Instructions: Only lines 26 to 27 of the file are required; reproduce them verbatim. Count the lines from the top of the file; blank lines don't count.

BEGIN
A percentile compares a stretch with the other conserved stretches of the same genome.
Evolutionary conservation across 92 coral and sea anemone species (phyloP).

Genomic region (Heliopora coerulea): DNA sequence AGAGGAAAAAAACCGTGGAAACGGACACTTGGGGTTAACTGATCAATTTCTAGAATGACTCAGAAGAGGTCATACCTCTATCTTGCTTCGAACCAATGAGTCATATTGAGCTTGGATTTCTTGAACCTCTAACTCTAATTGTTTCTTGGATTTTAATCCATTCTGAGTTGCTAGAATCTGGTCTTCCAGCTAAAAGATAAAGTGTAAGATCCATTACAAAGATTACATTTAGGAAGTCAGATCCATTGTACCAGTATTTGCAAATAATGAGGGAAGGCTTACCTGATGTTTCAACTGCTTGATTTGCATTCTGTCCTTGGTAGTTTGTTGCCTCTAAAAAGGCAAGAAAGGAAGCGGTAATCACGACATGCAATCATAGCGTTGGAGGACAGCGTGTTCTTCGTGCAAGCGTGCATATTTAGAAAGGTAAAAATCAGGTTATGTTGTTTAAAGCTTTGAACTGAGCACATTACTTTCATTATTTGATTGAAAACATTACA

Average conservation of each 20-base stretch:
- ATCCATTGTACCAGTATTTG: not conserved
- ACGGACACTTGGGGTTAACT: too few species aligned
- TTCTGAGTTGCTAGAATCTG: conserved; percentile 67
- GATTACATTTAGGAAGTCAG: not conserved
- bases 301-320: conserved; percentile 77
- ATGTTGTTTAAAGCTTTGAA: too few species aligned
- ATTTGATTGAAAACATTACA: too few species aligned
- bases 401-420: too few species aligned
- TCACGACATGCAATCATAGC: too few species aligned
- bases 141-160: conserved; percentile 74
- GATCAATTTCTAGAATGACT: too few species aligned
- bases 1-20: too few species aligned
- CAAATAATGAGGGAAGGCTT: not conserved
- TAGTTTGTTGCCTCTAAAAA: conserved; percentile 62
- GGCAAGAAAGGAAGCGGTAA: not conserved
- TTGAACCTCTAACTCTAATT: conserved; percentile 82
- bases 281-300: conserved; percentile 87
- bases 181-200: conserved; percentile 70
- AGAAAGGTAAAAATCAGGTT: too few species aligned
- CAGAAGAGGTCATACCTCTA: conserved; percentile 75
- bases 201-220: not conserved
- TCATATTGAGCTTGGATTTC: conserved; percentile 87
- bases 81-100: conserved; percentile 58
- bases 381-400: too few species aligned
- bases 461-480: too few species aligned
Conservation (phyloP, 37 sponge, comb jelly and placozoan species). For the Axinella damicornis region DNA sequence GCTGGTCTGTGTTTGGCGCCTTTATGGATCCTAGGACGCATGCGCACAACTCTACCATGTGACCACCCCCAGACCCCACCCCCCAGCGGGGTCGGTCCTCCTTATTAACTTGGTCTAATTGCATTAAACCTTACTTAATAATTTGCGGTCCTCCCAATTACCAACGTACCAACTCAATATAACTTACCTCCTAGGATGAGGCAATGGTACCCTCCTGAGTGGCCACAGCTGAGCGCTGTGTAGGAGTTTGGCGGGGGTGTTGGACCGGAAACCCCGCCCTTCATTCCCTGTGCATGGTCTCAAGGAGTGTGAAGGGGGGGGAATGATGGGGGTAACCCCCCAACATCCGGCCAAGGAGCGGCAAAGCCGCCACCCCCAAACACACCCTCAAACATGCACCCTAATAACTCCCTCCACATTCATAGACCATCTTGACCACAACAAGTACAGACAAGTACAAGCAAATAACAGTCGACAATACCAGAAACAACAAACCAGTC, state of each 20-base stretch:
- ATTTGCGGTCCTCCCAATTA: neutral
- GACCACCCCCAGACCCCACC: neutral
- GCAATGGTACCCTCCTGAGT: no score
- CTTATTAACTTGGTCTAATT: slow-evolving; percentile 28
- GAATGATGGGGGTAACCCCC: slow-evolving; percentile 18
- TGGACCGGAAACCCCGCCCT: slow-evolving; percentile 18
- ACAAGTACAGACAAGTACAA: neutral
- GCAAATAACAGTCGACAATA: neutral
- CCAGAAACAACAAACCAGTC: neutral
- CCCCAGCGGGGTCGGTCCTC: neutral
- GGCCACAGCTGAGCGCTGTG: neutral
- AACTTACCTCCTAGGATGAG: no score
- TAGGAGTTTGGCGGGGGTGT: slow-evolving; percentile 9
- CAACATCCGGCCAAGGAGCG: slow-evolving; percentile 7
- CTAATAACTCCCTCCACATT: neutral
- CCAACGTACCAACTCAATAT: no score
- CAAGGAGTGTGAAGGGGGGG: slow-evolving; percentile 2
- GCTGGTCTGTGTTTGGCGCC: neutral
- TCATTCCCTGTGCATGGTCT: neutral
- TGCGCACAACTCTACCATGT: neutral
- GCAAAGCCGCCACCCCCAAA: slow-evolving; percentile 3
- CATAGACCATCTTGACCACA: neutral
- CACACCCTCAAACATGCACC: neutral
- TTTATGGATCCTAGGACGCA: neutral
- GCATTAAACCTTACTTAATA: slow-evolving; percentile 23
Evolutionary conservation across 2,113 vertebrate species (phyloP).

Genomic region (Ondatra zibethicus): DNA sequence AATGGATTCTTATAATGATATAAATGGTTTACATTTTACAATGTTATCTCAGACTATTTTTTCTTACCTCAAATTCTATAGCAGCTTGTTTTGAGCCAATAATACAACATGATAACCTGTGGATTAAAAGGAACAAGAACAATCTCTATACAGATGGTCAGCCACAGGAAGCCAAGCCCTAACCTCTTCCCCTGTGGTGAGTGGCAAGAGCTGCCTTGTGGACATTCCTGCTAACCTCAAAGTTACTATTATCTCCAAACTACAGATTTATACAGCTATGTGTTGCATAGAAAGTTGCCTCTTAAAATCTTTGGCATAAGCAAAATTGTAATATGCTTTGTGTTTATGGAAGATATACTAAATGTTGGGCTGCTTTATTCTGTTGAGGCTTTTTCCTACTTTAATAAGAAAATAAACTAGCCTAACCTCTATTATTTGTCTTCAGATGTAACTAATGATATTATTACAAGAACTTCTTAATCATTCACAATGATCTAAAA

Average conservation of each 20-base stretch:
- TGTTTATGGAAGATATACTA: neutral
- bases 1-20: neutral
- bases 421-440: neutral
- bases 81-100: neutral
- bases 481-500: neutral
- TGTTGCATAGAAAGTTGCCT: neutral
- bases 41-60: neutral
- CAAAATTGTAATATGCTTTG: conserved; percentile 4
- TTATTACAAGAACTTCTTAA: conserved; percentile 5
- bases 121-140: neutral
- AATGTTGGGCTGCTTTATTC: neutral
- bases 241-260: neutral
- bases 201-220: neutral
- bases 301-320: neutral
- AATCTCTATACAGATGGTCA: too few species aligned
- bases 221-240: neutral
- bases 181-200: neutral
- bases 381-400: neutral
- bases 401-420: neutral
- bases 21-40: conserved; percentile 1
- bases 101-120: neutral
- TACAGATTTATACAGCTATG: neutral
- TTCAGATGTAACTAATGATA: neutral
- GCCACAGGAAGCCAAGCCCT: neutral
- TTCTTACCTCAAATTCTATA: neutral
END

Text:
- TCATATTGAGCTTGGATTTC: conserved; percentile 87
- bases 81-100: conserved; percentile 58